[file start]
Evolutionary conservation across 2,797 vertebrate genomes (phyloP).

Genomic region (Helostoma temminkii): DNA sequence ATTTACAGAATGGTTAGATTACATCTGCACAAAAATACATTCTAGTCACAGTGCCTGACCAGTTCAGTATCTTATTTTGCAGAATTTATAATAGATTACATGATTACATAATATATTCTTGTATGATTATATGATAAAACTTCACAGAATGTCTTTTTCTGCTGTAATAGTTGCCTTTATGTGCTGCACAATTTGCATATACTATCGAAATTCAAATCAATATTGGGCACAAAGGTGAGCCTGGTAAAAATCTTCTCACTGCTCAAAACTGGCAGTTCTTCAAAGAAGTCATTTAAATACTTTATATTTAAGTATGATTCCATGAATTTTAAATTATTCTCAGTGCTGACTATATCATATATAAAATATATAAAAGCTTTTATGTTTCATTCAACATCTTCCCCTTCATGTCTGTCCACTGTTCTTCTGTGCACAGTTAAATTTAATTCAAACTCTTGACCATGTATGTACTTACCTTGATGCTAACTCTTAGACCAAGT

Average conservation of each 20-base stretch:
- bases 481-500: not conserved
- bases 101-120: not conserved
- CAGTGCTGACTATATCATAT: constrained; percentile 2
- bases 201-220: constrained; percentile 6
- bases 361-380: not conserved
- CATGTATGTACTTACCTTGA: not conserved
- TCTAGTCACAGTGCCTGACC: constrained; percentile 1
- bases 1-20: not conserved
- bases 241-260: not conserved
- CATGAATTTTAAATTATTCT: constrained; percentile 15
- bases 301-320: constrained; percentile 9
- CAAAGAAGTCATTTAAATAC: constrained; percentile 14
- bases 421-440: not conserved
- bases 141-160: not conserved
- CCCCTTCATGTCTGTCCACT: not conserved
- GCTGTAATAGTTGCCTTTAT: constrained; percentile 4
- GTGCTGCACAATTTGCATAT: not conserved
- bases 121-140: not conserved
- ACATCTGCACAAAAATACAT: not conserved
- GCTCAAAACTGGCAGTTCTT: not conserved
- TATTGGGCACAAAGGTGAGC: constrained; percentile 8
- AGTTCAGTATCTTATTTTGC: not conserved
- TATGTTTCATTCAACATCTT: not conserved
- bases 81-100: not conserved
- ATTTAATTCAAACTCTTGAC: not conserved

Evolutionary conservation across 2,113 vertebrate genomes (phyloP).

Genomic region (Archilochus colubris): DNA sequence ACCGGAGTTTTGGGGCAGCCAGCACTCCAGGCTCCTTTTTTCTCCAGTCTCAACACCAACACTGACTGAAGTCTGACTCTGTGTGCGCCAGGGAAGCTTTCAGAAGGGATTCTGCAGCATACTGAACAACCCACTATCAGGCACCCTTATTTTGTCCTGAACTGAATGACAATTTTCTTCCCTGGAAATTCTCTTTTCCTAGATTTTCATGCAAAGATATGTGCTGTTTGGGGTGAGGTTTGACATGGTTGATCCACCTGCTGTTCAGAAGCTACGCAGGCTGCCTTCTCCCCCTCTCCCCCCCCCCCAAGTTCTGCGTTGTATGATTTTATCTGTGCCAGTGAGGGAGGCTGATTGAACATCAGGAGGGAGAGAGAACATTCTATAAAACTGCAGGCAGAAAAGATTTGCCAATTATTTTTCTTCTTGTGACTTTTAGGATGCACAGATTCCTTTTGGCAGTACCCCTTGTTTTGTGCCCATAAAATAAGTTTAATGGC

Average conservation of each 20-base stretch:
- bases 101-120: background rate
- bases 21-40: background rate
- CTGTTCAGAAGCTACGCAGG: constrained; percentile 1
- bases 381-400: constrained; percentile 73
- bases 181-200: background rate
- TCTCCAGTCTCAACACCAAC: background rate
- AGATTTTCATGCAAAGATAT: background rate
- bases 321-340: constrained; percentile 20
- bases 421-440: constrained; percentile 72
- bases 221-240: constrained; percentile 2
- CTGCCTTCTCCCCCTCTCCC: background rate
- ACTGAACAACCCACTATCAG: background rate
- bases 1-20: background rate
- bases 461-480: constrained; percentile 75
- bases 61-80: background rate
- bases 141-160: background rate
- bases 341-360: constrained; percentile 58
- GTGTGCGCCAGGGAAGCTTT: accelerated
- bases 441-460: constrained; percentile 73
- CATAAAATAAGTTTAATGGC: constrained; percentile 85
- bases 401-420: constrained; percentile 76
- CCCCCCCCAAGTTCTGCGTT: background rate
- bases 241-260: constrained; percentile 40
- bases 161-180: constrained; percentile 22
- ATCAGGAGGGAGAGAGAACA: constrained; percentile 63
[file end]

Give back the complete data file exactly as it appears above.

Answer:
Evolutionary conservation across 2,797 vertebrate genomes (phyloP).

Genomic region (Helostoma temminkii): DNA sequence ATTTACAGAATGGTTAGATTACATCTGCACAAAAATACATTCTAGTCACAGTGCCTGACCAGTTCAGTATCTTATTTTGCAGAATTTATAATAGATTACATGATTACATAATATATTCTTGTATGATTATATGATAAAACTTCACAGAATGTCTTTTTCTGCTGTAATAGTTGCCTTTATGTGCTGCACAATTTGCATATACTATCGAAATTCAAATCAATATTGGGCACAAAGGTGAGCCTGGTAAAAATCTTCTCACTGCTCAAAACTGGCAGTTCTTCAAAGAAGTCATTTAAATACTTTATATTTAAGTATGATTCCATGAATTTTAAATTATTCTCAGTGCTGACTATATCATATATAAAATATATAAAAGCTTTTATGTTTCATTCAACATCTTCCCCTTCATGTCTGTCCACTGTTCTTCTGTGCACAGTTAAATTTAATTCAAACTCTTGACCATGTATGTACTTACCTTGATGCTAACTCTTAGACCAAGT

Average conservation of each 20-base stretch:
- bases 481-500: not conserved
- bases 101-120: not conserved
- CAGTGCTGACTATATCATAT: constrained; percentile 2
- bases 201-220: constrained; percentile 6
- bases 361-380: not conserved
- CATGTATGTACTTACCTTGA: not conserved
- TCTAGTCACAGTGCCTGACC: constrained; percentile 1
- bases 1-20: not conserved
- bases 241-260: not conserved
- CATGAATTTTAAATTATTCT: constrained; percentile 15
- bases 301-320: constrained; percentile 9
- CAAAGAAGTCATTTAAATAC: constrained; percentile 14
- bases 421-440: not conserved
- bases 141-160: not conserved
- CCCCTTCATGTCTGTCCACT: not conserved
- GCTGTAATAGTTGCCTTTAT: constrained; percentile 4
- GTGCTGCACAATTTGCATAT: not conserved
- bases 121-140: not conserved
- ACATCTGCACAAAAATACAT: not conserved
- GCTCAAAACTGGCAGTTCTT: not conserved
- TATTGGGCACAAAGGTGAGC: constrained; percentile 8
- AGTTCAGTATCTTATTTTGC: not conserved
- TATGTTTCATTCAACATCTT: not conserved
- bases 81-100: not conserved
- ATTTAATTCAAACTCTTGAC: not conserved

Evolutionary conservation across 2,113 vertebrate genomes (phyloP).

Genomic region (Archilochus colubris): DNA sequence ACCGGAGTTTTGGGGCAGCCAGCACTCCAGGCTCCTTTTTTCTCCAGTCTCAACACCAACACTGACTGAAGTCTGACTCTGTGTGCGCCAGGGAAGCTTTCAGAAGGGATTCTGCAGCATACTGAACAACCCACTATCAGGCACCCTTATTTTGTCCTGAACTGAATGACAATTTTCTTCCCTGGAAATTCTCTTTTCCTAGATTTTCATGCAAAGATATGTGCTGTTTGGGGTGAGGTTTGACATGGTTGATCCACCTGCTGTTCAGAAGCTACGCAGGCTGCCTTCTCCCCCTCTCCCCCCCCCCCAAGTTCTGCGTTGTATGATTTTATCTGTGCCAGTGAGGGAGGCTGATTGAACATCAGGAGGGAGAGAGAACATTCTATAAAACTGCAGGCAGAAAAGATTTGCCAATTATTTTTCTTCTTGTGACTTTTAGGATGCACAGATTCCTTTTGGCAGTACCCCTTGTTTTGTGCCCATAAAATAAGTTTAATGGC

Average conservation of each 20-base stretch:
- bases 101-120: background rate
- bases 21-40: background rate
- CTGTTCAGAAGCTACGCAGG: constrained; percentile 1
- bases 381-400: constrained; percentile 73
- bases 181-200: background rate
- TCTCCAGTCTCAACACCAAC: background rate
- AGATTTTCATGCAAAGATAT: background rate
- bases 321-340: constrained; percentile 20
- bases 421-440: constrained; percentile 72
- bases 221-240: constrained; percentile 2
- CTGCCTTCTCCCCCTCTCCC: background rate
- ACTGAACAACCCACTATCAG: background rate
- bases 1-20: background rate
- bases 461-480: constrained; percentile 75
- bases 61-80: background rate
- bases 141-160: background rate
- bases 341-360: constrained; percentile 58
- GTGTGCGCCAGGGAAGCTTT: accelerated
- bases 441-460: constrained; percentile 73
- CATAAAATAAGTTTAATGGC: constrained; percentile 85
- bases 401-420: constrained; percentile 76
- CCCCCCCCAAGTTCTGCGTT: background rate
- bases 241-260: constrained; percentile 40
- bases 161-180: constrained; percentile 22
- ATCAGGAGGGAGAGAGAACA: constrained; percentile 63